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Some experts question if all the infected herds have been found. A veterinary epidemiologist at Ohio State University, Andrew Bowman, and one of his graduate students figured a complete accounting of the outbreak was unlikely, so they collected 150 commercial milk products around the Midwest and did their own testing.

They told STAT that the samples included milk products from processing plants in 10 different states and they found viral RNA from bird flu in well over a third of the samples.

Per STAT, “The researchers expect additional lab studies currently underway to show that those samples don’t contain live virus with the capability to cause human infections, meaning that the risk of pasteurized milk to consumer health is still very low. But the prevalence of viral genetic material in the products they sampled suggests that the H5N1 outbreak is likely far more widespread in dairy cows than official counts indicate.”

NBC News quoted a flu virologist at St. Jude Children’s Research Hospital, Richard Webby, who noted that the number of milk samples that tested positive for viral fragments “does seem high if the number of infected farms is indeed only 30-odd. Clearly there are more infected animals out there than being reported.”

Of the outbreak, “I think it’s safe to say that it’s longer and much more extensive that has been realized,” Dr. Michael Mina, an epidemiologist and former professor of immunology and infectious diseases at the Harvard T.H. Chan School of Public Health, told reporters during a briefing midweek.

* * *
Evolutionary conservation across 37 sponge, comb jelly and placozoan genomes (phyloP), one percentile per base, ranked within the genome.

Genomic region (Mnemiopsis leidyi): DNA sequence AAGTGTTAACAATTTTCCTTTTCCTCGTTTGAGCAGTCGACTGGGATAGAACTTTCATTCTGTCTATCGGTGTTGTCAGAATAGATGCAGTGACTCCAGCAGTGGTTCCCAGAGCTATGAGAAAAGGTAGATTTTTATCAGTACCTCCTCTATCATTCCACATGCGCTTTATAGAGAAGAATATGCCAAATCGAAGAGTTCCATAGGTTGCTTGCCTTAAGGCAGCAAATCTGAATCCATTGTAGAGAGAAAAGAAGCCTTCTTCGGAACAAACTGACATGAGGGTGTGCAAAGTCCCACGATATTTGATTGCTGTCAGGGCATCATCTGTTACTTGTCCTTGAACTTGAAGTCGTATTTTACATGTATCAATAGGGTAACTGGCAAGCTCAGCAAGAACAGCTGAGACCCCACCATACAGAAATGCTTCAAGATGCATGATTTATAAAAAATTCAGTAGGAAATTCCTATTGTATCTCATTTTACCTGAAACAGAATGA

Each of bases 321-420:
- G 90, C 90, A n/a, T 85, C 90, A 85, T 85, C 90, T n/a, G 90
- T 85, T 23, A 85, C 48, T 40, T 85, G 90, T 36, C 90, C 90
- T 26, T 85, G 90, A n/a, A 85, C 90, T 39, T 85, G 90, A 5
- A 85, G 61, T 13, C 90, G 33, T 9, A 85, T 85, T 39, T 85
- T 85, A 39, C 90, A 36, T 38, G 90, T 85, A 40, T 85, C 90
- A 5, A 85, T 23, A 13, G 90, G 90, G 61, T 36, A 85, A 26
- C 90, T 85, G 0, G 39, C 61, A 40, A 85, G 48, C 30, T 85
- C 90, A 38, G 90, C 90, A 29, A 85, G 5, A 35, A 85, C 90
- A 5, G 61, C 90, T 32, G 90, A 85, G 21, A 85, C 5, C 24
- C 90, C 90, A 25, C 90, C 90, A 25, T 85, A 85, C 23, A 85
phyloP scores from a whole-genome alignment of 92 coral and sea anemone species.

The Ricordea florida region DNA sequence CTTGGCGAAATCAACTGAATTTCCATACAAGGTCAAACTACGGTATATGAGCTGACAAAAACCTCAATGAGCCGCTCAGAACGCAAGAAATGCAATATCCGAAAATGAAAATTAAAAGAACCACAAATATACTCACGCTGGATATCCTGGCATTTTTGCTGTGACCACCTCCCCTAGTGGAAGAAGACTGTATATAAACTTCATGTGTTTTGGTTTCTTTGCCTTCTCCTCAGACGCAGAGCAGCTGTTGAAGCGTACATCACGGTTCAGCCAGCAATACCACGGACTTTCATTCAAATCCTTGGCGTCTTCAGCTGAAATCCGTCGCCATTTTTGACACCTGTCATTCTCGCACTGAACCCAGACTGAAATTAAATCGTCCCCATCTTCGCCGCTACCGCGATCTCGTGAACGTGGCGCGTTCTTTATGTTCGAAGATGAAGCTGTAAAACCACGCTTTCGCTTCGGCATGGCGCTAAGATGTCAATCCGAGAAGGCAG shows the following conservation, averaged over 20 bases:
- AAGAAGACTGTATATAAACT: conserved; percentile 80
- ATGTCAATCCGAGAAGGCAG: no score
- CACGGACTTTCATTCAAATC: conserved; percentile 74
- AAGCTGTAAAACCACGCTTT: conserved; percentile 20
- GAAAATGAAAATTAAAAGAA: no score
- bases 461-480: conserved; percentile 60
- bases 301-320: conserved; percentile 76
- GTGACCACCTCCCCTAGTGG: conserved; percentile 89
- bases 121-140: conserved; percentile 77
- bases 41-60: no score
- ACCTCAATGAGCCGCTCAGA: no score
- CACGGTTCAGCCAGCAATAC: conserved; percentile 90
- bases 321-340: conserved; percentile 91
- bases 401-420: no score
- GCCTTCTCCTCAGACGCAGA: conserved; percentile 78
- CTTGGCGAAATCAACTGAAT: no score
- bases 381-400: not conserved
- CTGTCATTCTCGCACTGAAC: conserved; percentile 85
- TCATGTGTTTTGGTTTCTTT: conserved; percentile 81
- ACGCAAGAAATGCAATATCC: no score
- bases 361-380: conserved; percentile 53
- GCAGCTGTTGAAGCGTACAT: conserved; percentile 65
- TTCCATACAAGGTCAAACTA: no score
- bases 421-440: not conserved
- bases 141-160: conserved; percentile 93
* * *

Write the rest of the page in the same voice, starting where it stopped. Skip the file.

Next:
But again, health experts are not unduly worried about human health related to avian influenza in cattle at the moment.

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“CDC has not identified any out-of-the-ordinary influenza-related emergency department visits, even when we compare areas where H5N1 has spread among cattle against areas where it has not,” Dr. Nirav Shah, principal deputy director of the CDC, said during the media briefing.

Safety advice

As for staying safe, CDC recommends that people avoid entirely or use respiratory and eye protection around sick or dead birds and animals, domesticated or wild, as well as “animal feces, litter or materials contaminated by birds or other animals” that might have bird flu infection.

CDC also warns against preparing or eating uncooked or undercooked food or “related uncooked food products, such as unpasteurized (raw) milk or raw cheeses” from animals with suspected or confirmed bird flu.

For farmers or those with livestock or backyard flocks, the safety recommendations extend to surfaces and water that might be contaminated with animal excretion, as well.